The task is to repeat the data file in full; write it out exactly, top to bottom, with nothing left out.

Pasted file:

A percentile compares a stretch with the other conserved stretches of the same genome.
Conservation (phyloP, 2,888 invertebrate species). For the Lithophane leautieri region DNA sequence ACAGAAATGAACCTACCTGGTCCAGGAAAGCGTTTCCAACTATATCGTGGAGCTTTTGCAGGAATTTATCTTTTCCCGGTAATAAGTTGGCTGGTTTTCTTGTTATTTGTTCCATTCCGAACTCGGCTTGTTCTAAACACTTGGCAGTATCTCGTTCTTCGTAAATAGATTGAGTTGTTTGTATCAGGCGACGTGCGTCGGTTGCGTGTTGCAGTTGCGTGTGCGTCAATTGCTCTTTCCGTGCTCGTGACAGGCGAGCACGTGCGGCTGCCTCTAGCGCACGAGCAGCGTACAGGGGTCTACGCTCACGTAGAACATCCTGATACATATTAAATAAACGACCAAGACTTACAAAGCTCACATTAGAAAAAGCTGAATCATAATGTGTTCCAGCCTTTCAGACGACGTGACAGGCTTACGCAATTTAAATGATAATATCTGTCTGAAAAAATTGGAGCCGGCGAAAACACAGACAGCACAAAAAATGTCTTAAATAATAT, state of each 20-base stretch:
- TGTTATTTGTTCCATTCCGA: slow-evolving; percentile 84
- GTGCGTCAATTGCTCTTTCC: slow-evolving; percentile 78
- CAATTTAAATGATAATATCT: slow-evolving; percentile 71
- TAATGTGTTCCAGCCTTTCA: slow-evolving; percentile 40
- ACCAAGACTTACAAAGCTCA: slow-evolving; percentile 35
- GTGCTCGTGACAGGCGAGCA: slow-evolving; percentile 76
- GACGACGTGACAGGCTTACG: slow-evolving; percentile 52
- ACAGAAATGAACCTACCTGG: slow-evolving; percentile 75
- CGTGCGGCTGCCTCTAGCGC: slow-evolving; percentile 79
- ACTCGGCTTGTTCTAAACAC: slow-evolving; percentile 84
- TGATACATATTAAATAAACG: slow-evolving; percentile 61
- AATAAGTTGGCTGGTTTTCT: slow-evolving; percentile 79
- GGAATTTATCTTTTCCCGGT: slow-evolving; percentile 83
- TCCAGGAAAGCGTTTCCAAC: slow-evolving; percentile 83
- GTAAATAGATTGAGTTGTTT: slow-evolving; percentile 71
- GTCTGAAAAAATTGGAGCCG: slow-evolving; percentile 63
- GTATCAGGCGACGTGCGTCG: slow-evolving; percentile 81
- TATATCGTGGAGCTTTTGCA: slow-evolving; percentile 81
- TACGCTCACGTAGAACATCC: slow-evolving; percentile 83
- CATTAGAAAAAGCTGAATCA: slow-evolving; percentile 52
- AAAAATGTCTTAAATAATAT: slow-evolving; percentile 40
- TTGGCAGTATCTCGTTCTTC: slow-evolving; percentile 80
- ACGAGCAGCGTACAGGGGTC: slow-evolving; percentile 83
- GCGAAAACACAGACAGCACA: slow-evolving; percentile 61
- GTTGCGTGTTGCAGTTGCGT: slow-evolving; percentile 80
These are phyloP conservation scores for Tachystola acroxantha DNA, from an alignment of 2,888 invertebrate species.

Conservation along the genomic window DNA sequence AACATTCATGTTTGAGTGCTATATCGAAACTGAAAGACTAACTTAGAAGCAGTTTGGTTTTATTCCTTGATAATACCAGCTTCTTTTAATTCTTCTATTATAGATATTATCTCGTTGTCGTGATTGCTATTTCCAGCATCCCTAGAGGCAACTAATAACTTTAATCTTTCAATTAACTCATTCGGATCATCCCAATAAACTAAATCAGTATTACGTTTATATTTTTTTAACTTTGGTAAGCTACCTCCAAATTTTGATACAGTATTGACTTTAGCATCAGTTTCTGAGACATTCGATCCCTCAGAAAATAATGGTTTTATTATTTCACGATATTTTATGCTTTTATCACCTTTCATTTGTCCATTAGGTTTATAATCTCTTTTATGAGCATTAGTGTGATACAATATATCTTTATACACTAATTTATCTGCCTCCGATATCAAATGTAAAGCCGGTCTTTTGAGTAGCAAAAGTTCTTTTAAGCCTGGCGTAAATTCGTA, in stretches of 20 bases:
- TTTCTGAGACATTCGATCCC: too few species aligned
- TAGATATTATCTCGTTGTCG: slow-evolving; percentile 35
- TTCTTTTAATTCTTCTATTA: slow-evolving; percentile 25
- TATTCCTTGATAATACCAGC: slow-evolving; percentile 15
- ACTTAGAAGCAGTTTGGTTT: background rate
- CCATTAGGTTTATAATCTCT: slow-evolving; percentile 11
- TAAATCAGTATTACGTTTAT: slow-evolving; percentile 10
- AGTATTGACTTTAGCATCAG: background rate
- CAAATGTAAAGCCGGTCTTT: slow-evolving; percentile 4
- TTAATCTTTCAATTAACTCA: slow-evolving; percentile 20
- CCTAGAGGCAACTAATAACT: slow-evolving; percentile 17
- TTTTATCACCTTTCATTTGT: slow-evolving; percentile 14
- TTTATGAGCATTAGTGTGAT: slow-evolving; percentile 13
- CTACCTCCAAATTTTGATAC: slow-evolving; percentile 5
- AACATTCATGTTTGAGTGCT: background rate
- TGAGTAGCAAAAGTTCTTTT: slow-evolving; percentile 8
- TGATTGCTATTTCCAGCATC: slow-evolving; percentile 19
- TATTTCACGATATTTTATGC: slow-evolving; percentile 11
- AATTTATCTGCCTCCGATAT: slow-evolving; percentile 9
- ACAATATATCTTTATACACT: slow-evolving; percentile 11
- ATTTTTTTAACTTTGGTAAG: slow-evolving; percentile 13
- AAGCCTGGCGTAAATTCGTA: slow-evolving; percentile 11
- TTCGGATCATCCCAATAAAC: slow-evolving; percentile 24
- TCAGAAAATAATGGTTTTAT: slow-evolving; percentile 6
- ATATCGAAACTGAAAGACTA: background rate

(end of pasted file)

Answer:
A percentile compares a stretch with the other conserved stretches of the same genome.
Conservation (phyloP, 2,888 invertebrate species). For the Lithophane leautieri region DNA sequence ACAGAAATGAACCTACCTGGTCCAGGAAAGCGTTTCCAACTATATCGTGGAGCTTTTGCAGGAATTTATCTTTTCCCGGTAATAAGTTGGCTGGTTTTCTTGTTATTTGTTCCATTCCGAACTCGGCTTGTTCTAAACACTTGGCAGTATCTCGTTCTTCGTAAATAGATTGAGTTGTTTGTATCAGGCGACGTGCGTCGGTTGCGTGTTGCAGTTGCGTGTGCGTCAATTGCTCTTTCCGTGCTCGTGACAGGCGAGCACGTGCGGCTGCCTCTAGCGCACGAGCAGCGTACAGGGGTCTACGCTCACGTAGAACATCCTGATACATATTAAATAAACGACCAAGACTTACAAAGCTCACATTAGAAAAAGCTGAATCATAATGTGTTCCAGCCTTTCAGACGACGTGACAGGCTTACGCAATTTAAATGATAATATCTGTCTGAAAAAATTGGAGCCGGCGAAAACACAGACAGCACAAAAAATGTCTTAAATAATAT, state of each 20-base stretch:
- TGTTATTTGTTCCATTCCGA: slow-evolving; percentile 84
- GTGCGTCAATTGCTCTTTCC: slow-evolving; percentile 78
- CAATTTAAATGATAATATCT: slow-evolving; percentile 71
- TAATGTGTTCCAGCCTTTCA: slow-evolving; percentile 40
- ACCAAGACTTACAAAGCTCA: slow-evolving; percentile 35
- GTGCTCGTGACAGGCGAGCA: slow-evolving; percentile 76
- GACGACGTGACAGGCTTACG: slow-evolving; percentile 52
- ACAGAAATGAACCTACCTGG: slow-evolving; percentile 75
- CGTGCGGCTGCCTCTAGCGC: slow-evolving; percentile 79
- ACTCGGCTTGTTCTAAACAC: slow-evolving; percentile 84
- TGATACATATTAAATAAACG: slow-evolving; percentile 61
- AATAAGTTGGCTGGTTTTCT: slow-evolving; percentile 79
- GGAATTTATCTTTTCCCGGT: slow-evolving; percentile 83
- TCCAGGAAAGCGTTTCCAAC: slow-evolving; percentile 83
- GTAAATAGATTGAGTTGTTT: slow-evolving; percentile 71
- GTCTGAAAAAATTGGAGCCG: slow-evolving; percentile 63
- GTATCAGGCGACGTGCGTCG: slow-evolving; percentile 81
- TATATCGTGGAGCTTTTGCA: slow-evolving; percentile 81
- TACGCTCACGTAGAACATCC: slow-evolving; percentile 83
- CATTAGAAAAAGCTGAATCA: slow-evolving; percentile 52
- AAAAATGTCTTAAATAATAT: slow-evolving; percentile 40
- TTGGCAGTATCTCGTTCTTC: slow-evolving; percentile 80
- ACGAGCAGCGTACAGGGGTC: slow-evolving; percentile 83
- GCGAAAACACAGACAGCACA: slow-evolving; percentile 61
- GTTGCGTGTTGCAGTTGCGT: slow-evolving; percentile 80
These are phyloP conservation scores for Tachystola acroxantha DNA, from an alignment of 2,888 invertebrate species.

Conservation along the genomic window DNA sequence AACATTCATGTTTGAGTGCTATATCGAAACTGAAAGACTAACTTAGAAGCAGTTTGGTTTTATTCCTTGATAATACCAGCTTCTTTTAATTCTTCTATTATAGATATTATCTCGTTGTCGTGATTGCTATTTCCAGCATCCCTAGAGGCAACTAATAACTTTAATCTTTCAATTAACTCATTCGGATCATCCCAATAAACTAAATCAGTATTACGTTTATATTTTTTTAACTTTGGTAAGCTACCTCCAAATTTTGATACAGTATTGACTTTAGCATCAGTTTCTGAGACATTCGATCCCTCAGAAAATAATGGTTTTATTATTTCACGATATTTTATGCTTTTATCACCTTTCATTTGTCCATTAGGTTTATAATCTCTTTTATGAGCATTAGTGTGATACAATATATCTTTATACACTAATTTATCTGCCTCCGATATCAAATGTAAAGCCGGTCTTTTGAGTAGCAAAAGTTCTTTTAAGCCTGGCGTAAATTCGTA, in stretches of 20 bases:
- TTTCTGAGACATTCGATCCC: too few species aligned
- TAGATATTATCTCGTTGTCG: slow-evolving; percentile 35
- TTCTTTTAATTCTTCTATTA: slow-evolving; percentile 25
- TATTCCTTGATAATACCAGC: slow-evolving; percentile 15
- ACTTAGAAGCAGTTTGGTTT: background rate
- CCATTAGGTTTATAATCTCT: slow-evolving; percentile 11
- TAAATCAGTATTACGTTTAT: slow-evolving; percentile 10
- AGTATTGACTTTAGCATCAG: background rate
- CAAATGTAAAGCCGGTCTTT: slow-evolving; percentile 4
- TTAATCTTTCAATTAACTCA: slow-evolving; percentile 20
- CCTAGAGGCAACTAATAACT: slow-evolving; percentile 17
- TTTTATCACCTTTCATTTGT: slow-evolving; percentile 14
- TTTATGAGCATTAGTGTGAT: slow-evolving; percentile 13
- CTACCTCCAAATTTTGATAC: slow-evolving; percentile 5
- AACATTCATGTTTGAGTGCT: background rate
- TGAGTAGCAAAAGTTCTTTT: slow-evolving; percentile 8
- TGATTGCTATTTCCAGCATC: slow-evolving; percentile 19
- TATTTCACGATATTTTATGC: slow-evolving; percentile 11
- AATTTATCTGCCTCCGATAT: slow-evolving; percentile 9
- ACAATATATCTTTATACACT: slow-evolving; percentile 11
- ATTTTTTTAACTTTGGTAAG: slow-evolving; percentile 13
- AAGCCTGGCGTAAATTCGTA: slow-evolving; percentile 11
- TTCGGATCATCCCAATAAAC: slow-evolving; percentile 24
- TCAGAAAATAATGGTTTTAT: slow-evolving; percentile 6
- ATATCGAAACTGAAAGACTA: background rate